A country-by-country look at FIFA report
A country-by-country look at FIFA report
The Associated Press
Nov. 13, 2014
Excerpts from the statement Thursday by Hans Joachim Eckert, chairman of the adjudicatory chamber of the FIFA ethics committee, on the findings of the investigation into the 2018/2022 World Cup bidding:
"The Australia 2022 bid team did undertake specific efforts to gain the support of a then FIFA executive committee member and it suggests that there have been efforts to conceal key relationships in this context."
"Report identified certain payments from the Football Federation of Australia to CONCACAF which, according to the report, appear to have been commingled, at least in part, with personal funds of the then CONCACAF president, who at the time also was a FIFA executive committee member." (Jack Warner)
"Mr. (Jack) Warner also asked England 2018 for favors and benefits related to a Trinidad and Tobago football club he owned, the Joe Public Football Club. Whether the England 2018 bid team ultimately provided any benefits to Mr. Warner's club is unclear."
"England 2018 agreed to provide substantial assistance" for a Trinidad and Tobago Under-20 team training camp in Britain in 2009.
"Mr. Warner's conduct demonstrated an expectation that the bidding teams would react favorably and seek to curry favor with a voting member of the FIFA executive committee. According to the report, England 2018's response showed a willingness, time and again, to meet such expectation, thereby damaging the image of FIFA and the bidding process."
"The England 2018 bid team sponsored a gala dinner for the Caribbean Football Union at its annual congress in Trinidad in 2010, once again in an effort to curry favor with Jack Warner. ... The relevant support amounted to $55,000."
England 2018 "accommodated or at least attempted to satisfy, the improper requests" of "at least two" FIFA executive committee members.
"The Japan 2022 bid team distributed in 2010 several different gifts to senior FIFA officials, members of the FIFA executive committee and some of their wives. The value of the gifts (which included ... special balls, digital cameras and clutch bags) ranged from approximately $700 to approximately $2,000 each. ... Executive committee members concerned denied receiving any improper or valuable gifts from a bid team or did not attribute any significant relevance to the gifts."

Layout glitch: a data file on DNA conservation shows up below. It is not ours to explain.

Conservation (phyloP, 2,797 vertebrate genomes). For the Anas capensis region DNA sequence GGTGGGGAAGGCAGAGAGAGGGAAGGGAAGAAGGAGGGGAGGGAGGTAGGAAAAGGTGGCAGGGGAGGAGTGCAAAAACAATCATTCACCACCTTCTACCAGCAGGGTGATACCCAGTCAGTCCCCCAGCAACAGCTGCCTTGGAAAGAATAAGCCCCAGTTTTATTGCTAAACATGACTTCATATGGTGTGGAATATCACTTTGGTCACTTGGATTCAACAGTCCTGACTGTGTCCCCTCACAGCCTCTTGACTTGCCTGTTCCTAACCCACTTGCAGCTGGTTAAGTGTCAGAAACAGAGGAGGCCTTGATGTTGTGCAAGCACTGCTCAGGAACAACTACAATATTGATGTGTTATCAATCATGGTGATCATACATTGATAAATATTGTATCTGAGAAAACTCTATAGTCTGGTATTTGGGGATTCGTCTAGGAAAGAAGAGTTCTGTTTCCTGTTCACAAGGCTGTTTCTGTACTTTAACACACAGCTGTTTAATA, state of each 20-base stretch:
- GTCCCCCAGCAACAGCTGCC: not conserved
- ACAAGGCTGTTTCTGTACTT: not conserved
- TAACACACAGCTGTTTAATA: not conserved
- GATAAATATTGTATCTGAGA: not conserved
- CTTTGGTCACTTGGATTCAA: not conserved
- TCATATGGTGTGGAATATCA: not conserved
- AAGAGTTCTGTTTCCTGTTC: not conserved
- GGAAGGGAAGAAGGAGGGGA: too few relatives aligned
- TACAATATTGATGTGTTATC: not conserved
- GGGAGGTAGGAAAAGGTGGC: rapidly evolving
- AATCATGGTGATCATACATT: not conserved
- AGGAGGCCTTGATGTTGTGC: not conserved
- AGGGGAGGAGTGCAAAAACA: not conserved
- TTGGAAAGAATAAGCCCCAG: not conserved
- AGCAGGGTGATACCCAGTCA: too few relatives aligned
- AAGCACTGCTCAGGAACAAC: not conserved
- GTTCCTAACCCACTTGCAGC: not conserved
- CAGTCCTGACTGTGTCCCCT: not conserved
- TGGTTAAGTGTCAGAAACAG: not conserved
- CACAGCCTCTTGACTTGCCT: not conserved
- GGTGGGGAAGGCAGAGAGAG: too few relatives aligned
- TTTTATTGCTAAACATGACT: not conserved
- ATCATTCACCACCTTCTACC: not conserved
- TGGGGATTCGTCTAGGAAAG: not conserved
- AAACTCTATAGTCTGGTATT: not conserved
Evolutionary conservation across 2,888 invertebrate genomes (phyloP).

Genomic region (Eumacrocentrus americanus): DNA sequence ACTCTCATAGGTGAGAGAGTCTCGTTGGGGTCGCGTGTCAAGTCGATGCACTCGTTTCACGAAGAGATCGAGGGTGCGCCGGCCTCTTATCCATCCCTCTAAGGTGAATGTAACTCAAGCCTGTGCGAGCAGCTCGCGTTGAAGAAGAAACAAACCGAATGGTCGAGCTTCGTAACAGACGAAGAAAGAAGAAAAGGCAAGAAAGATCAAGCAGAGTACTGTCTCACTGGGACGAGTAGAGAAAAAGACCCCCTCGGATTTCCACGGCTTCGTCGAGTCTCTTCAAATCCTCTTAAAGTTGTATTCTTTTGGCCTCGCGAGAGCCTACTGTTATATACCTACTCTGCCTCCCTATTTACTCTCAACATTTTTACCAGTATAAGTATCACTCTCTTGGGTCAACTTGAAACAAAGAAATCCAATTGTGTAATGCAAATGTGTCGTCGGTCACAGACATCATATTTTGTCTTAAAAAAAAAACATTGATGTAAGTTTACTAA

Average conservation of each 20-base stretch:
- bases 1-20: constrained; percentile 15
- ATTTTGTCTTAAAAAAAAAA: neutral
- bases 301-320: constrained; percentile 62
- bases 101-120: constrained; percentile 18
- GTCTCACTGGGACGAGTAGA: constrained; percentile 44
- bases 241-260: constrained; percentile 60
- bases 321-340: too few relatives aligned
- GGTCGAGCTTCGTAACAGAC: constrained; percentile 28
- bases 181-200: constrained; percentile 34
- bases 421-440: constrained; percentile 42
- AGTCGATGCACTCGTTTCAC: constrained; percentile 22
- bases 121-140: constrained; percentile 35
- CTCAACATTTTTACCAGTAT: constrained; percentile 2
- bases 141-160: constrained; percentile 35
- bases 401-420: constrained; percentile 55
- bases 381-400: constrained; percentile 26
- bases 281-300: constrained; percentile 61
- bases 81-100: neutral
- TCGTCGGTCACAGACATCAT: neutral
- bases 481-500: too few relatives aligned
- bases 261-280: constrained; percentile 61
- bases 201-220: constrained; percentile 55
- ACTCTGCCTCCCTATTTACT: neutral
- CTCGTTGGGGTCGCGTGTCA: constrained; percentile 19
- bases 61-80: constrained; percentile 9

"According to the report, the conduct of two individuals who acted as consultants or advisers to the Qatar 2022 bid team raised concerns." The investigation "identified certain questionable conduct."
"Qatar 2022 sponsored in January 2010 the CAF (Confederation of African Football) congress in Angola. The sponsorship agreement granted Qatar 2022 exclusive rights to market its bid during the event. For this privilege, the bid team paid CAF approximately $1.8 million."
"During previous investigations of Mr. (Mohammed) Bin Hammam (former Asian Football Confederation president and former FIFA executive committee member), it had been established that he had made several different improper payments to high-ranking CAF football officials during the time before the Dec. 2, 2010, FIFA executive committee vote. ... The record ... does not support the conclusion that the purpose of these payments was to promote the Qatar 2022 FIFA World Cup bid. Rather, the evidence ... strongly suggests that Mr. Bin Hamman paid CAF officials to influence their votes in the June 2011 election for FIFA president where he was a candidate. ... The same applies to a payment of $1,212,000 Mr. Hamman appears to have made to Mr. Jack Warner."
"Among the recipients of payments made by Mr. Mohamed Bin Hamman ... was also one to Mr. Reynald Temarii, the OFC (Oceania Football Confederation) president and a FIFA executive committee member. ... There is no direct link between Qatar 2022 and any payments of Mr. Bin Hammam to Mr. Temarii."
"The Russia 2018 bid committee made only a limited amount of documents available for review, which was explained by the fact that the computers used at the time by the Russia bid committee had been leased and then returned to their owner after the bidding process. The owner has confirmed that the computers were destroyed. The bid committee also attempted to obtain access to the Gmail accounts used during the bidding process from Google USA. However, the Russia bid committee confirmed in a letter dated Aug. 1, 2014, that Google USA had not responded."
"Moon-Joon Chung, a vice president on the FIFA executive committee and honorary president of the Korean Football Association" sent letters to executive committee members in 2010 stating "Korea intended to raise $777 million from 2011 to 2022 to aid confederation and member associations to build new football infrastructure and renovate existing facilities. ... The report concludes that the Global Football Fund letters created at least the appearance of a conflict or an offer of benefits to FIFA executive committee members in an effort to influence their votes."
"There appear to have been certain discrepancies in the documentation and contact reports submitted by the USA 2022 bid committee to FIFA on the one hand and the testimonies of U.S. football officials on the other." ... (The investigation) concluded that the USA bid committee might not have fully complied with the relevant reporting requirements."